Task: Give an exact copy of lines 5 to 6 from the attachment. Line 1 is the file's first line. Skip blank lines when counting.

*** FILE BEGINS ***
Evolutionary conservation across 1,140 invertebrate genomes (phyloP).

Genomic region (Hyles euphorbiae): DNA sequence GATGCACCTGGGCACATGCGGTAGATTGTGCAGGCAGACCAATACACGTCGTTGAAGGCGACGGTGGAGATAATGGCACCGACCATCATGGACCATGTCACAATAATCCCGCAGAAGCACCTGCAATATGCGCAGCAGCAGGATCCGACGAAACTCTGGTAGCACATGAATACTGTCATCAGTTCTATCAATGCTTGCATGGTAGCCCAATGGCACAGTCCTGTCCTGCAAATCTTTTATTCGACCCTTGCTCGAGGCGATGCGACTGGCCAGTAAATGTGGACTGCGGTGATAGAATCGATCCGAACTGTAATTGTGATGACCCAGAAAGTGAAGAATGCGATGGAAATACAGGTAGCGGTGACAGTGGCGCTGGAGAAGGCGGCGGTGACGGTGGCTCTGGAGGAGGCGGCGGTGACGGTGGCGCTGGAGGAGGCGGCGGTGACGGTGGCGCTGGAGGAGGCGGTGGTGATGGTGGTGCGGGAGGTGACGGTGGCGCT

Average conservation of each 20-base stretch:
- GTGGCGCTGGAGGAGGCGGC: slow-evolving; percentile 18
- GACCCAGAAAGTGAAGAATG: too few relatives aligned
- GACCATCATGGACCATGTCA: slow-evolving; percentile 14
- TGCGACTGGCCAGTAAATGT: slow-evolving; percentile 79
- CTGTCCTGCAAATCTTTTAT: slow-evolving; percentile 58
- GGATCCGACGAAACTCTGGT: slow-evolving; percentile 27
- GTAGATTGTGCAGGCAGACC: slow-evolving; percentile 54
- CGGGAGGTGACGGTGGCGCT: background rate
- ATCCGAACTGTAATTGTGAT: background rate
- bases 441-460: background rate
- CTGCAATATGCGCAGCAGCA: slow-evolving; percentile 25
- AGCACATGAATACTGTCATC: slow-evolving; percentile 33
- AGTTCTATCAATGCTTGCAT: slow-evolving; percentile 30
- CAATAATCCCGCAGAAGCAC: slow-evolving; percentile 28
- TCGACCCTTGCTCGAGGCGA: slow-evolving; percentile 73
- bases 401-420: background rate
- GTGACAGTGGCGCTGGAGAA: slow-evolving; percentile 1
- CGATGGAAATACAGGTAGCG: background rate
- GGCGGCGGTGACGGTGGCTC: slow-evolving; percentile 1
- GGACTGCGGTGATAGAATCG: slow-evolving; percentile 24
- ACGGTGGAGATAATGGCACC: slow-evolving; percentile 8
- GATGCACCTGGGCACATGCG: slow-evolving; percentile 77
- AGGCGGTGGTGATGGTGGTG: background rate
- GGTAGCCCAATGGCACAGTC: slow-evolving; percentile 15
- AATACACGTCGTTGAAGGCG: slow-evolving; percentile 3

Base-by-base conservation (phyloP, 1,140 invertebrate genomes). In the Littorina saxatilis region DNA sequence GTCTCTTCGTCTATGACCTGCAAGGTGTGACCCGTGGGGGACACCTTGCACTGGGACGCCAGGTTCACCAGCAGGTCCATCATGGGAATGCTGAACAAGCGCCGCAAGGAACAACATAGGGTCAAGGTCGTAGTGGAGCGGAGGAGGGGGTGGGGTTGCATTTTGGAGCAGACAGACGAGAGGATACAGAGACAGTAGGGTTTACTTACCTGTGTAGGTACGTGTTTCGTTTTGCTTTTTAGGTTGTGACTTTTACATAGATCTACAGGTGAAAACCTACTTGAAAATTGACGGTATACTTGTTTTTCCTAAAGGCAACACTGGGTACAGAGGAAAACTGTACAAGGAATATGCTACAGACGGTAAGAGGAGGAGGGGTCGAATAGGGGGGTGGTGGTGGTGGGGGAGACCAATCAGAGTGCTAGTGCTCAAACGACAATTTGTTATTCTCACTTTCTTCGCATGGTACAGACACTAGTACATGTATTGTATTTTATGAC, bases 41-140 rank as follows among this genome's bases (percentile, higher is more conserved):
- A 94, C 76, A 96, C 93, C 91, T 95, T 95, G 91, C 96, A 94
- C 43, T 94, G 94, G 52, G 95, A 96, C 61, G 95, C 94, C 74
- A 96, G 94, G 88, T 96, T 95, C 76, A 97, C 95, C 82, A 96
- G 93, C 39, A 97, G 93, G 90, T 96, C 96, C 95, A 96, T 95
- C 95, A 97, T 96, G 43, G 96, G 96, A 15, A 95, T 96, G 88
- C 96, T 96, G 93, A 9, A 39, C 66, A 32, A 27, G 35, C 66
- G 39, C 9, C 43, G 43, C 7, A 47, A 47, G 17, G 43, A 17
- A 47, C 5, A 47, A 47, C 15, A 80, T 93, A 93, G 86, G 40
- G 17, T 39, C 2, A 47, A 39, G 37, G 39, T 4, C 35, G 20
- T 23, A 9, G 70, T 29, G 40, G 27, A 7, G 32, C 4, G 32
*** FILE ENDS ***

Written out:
- GACCCAGAAAGTGAAGAATG: too few relatives aligned
- GACCATCATGGACCATGTCA: slow-evolving; percentile 14